Staying hydrated even If you’re peeing plenty
What to Know
- Adequate hydration means frequent urination
- Tips to achieve adequate hydration
- Better timing can mean better sleeping
Fluid recommendations for women are higher during pregnancy – approximately 8-10 (8 oz) cups per day. The increased blood volume pumping through your body to support the fetus requires this increase in fluid intake. Even as your pregnancy progresses, and there’s less and less room for your bladder to expand, adequate hydration is still critical.
If you’re drinking enough fluids to support your pregnancy, there’s no way of getting around frequent trips to the bathroom.
What to Do
Carry water or other beverages with you during the day in a form that you are most likely to drink.
Do you prefer cold water? Carry an insulated thermos or water bottle and add plenty of ice. Do you prefer warm drinks? Then consider a thermos of decaffeinated tea or coffee and warm up your thermos with hot tap water before you fill it. If you drink caffeinated beverages, note that caffeine has diuretic qualities, meaning that it increases urination. And the American Congress of Obstetricians and Gynecologists recommends limiting your caffeine intake to no more than 200mg per day while pregnant. See Do’s and Don’ts of caffeine in pregnancy for more specifics.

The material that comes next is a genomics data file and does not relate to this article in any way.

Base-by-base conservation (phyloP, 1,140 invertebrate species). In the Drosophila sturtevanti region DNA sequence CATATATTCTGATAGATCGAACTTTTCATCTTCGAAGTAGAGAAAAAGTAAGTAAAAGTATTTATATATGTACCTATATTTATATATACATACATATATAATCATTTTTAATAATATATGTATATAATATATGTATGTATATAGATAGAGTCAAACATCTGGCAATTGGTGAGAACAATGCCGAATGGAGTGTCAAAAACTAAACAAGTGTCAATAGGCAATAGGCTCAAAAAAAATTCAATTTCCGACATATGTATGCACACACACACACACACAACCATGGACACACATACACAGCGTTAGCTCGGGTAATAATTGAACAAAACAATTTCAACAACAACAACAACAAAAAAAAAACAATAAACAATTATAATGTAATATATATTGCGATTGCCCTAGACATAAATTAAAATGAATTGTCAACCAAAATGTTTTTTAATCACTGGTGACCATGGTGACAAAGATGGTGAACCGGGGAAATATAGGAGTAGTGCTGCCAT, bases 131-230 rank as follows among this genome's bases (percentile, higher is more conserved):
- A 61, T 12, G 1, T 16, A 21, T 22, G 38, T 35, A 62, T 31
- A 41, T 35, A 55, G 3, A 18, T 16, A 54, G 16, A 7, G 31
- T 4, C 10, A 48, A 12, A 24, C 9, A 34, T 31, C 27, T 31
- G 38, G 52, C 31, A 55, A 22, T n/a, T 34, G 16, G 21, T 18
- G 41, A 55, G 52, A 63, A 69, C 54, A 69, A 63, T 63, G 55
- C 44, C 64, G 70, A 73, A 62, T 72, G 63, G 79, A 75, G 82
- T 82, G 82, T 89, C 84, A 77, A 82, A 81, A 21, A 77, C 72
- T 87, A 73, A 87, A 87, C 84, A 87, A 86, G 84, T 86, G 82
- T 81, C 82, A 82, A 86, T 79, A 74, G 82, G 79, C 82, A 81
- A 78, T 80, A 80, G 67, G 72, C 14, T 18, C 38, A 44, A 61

Drink between rather than with meals
As your baby grows, your abdominal organs become compressed. Focus on food during meals and beverages between meals so you don’t put unnecessary pressure on your stomach and bladder simultaneously.
Opt for water most of the time
While anything liquid at room temperature is considered a fluid, water is what bodies need most of the time for good health and hydration. In addition to managing caffeine intake, it’s important to avoid added sugars and non-nutritive calories. Limit juice, sodas, sweetened teas and sports drinks and if you make fruit or vegetable smoothies at home, use water as the base rather than dairy or non-dairy milks unless you’re counting on those nutrients and calories.
When in doubt, write it down.
If you’re not sure you’re taking in enough water, write down your fluid intake for a week and see when, what, and how much you are actually drinking.
Drink more fluid earlier in the day
Starting earlier in the day will not only help you reach your fluid intake goals sooner, it will also help you limit those bathroom trips to waking hours and preserve much-needed sleep!